Keep looking, keep drawing !

A project log for Extension card for TDS3000 scopes

TDS/3K32 Network and serial interface card for old TDS3000 scopes.

PMercierPMercier 06/18/2020 at 20:240 Comments

I had a lot of problems and familial events. I abandoned this project. Too much to manage, too much problems to solve. I had to cut a drop whatever was not absolutely essential.

.... time passed and i was able to get my head out of the water. Getting back at my bench I saw the two scopes who were waiting looking at me with their lonely buttons. I abandoned a project i had with them. Still had plenty problems to solve, but why not looking at it just to be sure i made the good choice.

I won't go in details as it can be pretty boring, but i was more the type that do everything by himself. All the recent events in my life got me to reflect a lot on myself. So i tried something I had never done until now : Getting some help !

So i looked for people that had extensions cards and who were kind enough to share a scan or a photo of their cards.

Two days later, success ! Someone accepted to help me. He had access at his job to the extensions cards i needed.

He sent me a lot of photos of the cards he had. Front, back, top and down. I can't thank him enough for that. He got me fired up again about this project.

As i had to take a temporary leave from my job, all of the problems linked to it disappeared (nearly 75% of them). I had some brain time to spare for my own projects.

First step was to look for software who reversed or helped to reverse a PCB. Or at least some techniques. I learnt that some company are specialized in this field, that some windows program helped in this, some searcher published papers about reversing a PCB with computer vision. I don't have money, I don't have/want Windows, i didn't want to start learning another domain for the moment.

So it was a fallback to what i already knew and had : Gimp and a good old Wacom tablet.

What i learned for my first PCB reversing 4 layers board with trials, errors and looking for what other people do :

  1. Get the best and more detailed photo you have for each side of the board.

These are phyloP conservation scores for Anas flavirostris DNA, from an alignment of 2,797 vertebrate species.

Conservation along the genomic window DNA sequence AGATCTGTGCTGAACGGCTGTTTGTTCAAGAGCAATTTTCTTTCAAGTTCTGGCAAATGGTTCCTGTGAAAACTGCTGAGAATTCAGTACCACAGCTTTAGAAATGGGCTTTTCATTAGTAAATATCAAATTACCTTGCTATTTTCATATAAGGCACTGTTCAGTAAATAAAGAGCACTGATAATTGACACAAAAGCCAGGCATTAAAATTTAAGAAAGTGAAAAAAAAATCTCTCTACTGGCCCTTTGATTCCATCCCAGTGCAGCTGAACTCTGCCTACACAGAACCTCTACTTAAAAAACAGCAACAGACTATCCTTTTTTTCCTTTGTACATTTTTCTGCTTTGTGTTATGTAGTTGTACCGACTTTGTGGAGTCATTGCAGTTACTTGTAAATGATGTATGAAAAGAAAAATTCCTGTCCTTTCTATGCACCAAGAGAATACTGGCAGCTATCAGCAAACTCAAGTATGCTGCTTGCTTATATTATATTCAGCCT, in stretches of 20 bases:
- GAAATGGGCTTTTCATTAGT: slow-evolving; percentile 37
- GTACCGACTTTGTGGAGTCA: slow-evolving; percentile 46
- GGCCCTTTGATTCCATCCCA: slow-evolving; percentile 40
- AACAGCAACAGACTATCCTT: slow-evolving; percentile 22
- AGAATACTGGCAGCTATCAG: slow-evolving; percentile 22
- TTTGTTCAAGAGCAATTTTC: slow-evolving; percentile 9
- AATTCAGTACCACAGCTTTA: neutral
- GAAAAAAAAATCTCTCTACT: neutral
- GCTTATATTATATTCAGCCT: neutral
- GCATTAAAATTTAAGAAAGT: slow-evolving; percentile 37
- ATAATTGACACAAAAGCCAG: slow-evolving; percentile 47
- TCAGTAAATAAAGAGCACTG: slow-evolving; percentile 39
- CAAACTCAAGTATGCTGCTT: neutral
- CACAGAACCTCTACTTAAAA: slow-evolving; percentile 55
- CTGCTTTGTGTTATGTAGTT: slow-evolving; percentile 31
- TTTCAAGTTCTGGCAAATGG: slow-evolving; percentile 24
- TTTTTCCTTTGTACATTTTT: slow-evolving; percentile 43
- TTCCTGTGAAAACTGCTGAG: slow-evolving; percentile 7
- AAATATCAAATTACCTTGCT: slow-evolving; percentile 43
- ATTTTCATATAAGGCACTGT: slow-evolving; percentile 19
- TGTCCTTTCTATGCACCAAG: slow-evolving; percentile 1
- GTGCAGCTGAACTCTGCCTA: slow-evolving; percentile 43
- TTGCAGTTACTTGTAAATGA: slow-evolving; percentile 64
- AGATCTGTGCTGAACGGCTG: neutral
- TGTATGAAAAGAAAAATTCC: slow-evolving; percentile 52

2. The best photos are with homogeneous lighting
  3. Play with the colors/contrasts/highlights/gamma/filters to get the best view of the copper tracks
  4. Learn how to use the cage deformation tool
  5. Create a layer with a specific color for
    1. the top traces (light red)
    2. the bottom traces (light blue)
    3. the components (light grey)
  6. For every vias, look for the thermal relief, it a good hint to know to what layer it's connected
  7. Use a hard pen, not a brush to draw over the tracks. For the width, 5 to 9 pixels was enough for me.
  8. Try to leave some space between the tracks you've drawn, ti's easier to read after
  9. If you spot the a VCC rail, a GND rail or any power rail, mark it with a specific color
  10. Even if you don't need a full reversal, it's useful to correctly all the tracks
  11. Real paper and real color pens are still the best tools :)

Okay, i had most of the TDS3GM board tracks. And I though, good job, i'll find how it work by tomorrow for sure.

Silly me. It's where the real hard work start !

I knew how to use EasyEDA, but it left me with a sensation of playing with a baby toy. So it was time to look for something more robust. A long time ago I played with EaglePCB, but the licensing and limitations where pretty frustrating. I wanted to really get into electronic hobbies, so knowing i can get stopped because i used something like that ... naaaahhh. So after some googling, youtubing, reading, benching and accounting i choose KiCAD to draw the board schematic.

I'll keep this part short as the "history" of this project is near it's end. Not because i don't want to share any useful technics or information, but because i don't remember all i did. That a shame because it's in theses part that i spent a lot of time understanding what was going one on this simple design and learned a lot too in the process !!!!

Here what i can share for sure is :